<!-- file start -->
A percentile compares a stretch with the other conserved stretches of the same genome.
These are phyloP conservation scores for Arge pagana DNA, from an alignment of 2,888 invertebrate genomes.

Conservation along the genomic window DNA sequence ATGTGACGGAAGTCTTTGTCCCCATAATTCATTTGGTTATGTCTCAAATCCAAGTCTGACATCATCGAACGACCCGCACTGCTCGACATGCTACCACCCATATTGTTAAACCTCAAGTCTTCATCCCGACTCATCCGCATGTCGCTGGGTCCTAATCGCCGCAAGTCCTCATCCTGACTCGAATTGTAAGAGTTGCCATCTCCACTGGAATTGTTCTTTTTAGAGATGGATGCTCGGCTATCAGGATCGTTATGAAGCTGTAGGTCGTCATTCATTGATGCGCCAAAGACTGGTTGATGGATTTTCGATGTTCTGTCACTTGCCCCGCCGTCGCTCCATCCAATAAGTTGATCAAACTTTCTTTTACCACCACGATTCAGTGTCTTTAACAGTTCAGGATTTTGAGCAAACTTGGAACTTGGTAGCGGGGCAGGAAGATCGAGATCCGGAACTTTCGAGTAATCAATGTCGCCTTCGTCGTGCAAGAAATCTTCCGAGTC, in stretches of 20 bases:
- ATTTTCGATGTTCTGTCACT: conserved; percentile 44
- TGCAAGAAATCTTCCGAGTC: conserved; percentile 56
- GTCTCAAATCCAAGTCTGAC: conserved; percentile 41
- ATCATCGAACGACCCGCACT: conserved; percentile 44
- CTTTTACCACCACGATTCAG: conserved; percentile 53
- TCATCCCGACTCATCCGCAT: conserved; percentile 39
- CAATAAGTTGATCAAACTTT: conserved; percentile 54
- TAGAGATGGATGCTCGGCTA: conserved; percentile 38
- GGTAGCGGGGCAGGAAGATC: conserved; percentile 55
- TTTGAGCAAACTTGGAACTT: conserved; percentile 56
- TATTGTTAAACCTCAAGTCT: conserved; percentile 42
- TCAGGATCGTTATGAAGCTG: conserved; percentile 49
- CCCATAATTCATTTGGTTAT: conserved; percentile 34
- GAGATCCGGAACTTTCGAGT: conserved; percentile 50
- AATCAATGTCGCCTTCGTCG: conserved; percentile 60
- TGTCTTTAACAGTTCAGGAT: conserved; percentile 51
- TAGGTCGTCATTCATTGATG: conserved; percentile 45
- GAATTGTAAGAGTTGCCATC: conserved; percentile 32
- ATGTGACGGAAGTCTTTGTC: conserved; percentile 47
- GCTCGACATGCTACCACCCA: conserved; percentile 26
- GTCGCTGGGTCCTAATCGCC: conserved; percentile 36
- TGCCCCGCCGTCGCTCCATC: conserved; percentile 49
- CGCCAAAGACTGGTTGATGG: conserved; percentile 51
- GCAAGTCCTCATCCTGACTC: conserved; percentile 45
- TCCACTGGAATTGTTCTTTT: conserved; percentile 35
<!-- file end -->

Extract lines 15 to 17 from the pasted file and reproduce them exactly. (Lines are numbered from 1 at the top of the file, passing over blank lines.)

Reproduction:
- TCAGGATCGTTATGAAGCTG: conserved; percentile 49
- CCCATAATTCATTTGGTTAT: conserved; percentile 34
- GAGATCCGGAACTTTCGAGT: conserved; percentile 50